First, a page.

Richard Cory was an impeccably dressed man with a well-cultured disposition. He exuded positivity in his surroundings. And he was a man with gentle manners.
Edwin Arlington Robinson, an American poet, has augmented the effect of that statement by saying ‘from sole to crown.’ What a good use of metonymy here!
(Metonymy is a figure of speech in which a related term is used in place of the actual word. Example: from cradle to grave. This means from birth to death. It is generally used to give an added flavour to the text.)
Richard Cory was very rooted when he talked to others. His air of propriety allured everyone. He never prided on his pomp and glitter. A level-headed persona that he was, he did not have any shortage of wealth. The line ‘he was rich – much richer than a king’ vouches for that.
As our shallow thinking pervades us, we start to think that wealth equates happiness, and here, too, people had a similar thought. They thought, ‘what does Richard have to worry about as he has everything from good property to rich life?’
Amid all of these, they cursed their existence. They hated their lifestyle and did not see any worth in slogging from dawn till sundown. They judged a book by its cover literally losing their mind and sanity over it.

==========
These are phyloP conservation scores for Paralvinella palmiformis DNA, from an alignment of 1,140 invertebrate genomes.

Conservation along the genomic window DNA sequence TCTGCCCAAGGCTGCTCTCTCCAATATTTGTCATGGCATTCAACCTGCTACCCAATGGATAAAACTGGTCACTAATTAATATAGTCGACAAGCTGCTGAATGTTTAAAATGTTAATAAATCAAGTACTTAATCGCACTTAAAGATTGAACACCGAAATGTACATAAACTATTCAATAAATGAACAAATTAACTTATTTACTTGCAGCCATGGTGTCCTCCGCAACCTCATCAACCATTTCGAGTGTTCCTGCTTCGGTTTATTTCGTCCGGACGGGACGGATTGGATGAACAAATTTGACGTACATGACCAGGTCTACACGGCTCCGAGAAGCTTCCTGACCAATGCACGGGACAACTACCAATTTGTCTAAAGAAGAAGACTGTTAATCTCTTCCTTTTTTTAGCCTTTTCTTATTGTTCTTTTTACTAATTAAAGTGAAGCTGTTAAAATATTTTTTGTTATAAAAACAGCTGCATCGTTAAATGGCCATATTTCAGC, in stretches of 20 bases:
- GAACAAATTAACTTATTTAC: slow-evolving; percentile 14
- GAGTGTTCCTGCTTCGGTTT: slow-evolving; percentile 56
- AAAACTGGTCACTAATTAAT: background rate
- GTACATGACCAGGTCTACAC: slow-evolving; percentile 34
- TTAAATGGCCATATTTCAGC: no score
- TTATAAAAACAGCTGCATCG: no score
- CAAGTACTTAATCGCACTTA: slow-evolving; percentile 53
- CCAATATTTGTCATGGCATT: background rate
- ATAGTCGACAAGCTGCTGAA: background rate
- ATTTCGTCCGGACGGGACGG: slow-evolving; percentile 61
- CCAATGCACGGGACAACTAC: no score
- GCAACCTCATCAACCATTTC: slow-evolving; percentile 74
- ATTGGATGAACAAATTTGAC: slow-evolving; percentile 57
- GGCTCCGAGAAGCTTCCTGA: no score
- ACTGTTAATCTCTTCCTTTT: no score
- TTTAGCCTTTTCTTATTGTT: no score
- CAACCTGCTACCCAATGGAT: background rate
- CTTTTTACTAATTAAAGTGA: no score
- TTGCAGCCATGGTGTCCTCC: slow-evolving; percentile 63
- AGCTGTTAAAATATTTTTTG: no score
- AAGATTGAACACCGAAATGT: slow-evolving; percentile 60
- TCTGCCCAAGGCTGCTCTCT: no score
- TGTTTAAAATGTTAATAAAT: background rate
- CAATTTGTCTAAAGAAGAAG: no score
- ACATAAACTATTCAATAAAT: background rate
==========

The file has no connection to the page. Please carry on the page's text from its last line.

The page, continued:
Then one day, after his day’s work Richard Cory went to his house and triggered a bullet. Triggered a bullet and smashed each and everyone’s judgement to pieces. Sadly, people did not realise that Richard too had puffy clouds hanging over his head.
The quiet and elusive Cory did change the perspective of the people that day when the cloudburst happened. What they aimed to be for years and dreamt for, just vanished way with the pull of a trigger. Like the little molly who aspired to live in a golden windowed house came to realise that the sun rays reflecting in the water were what made the window glow, the people too woke from this reverie.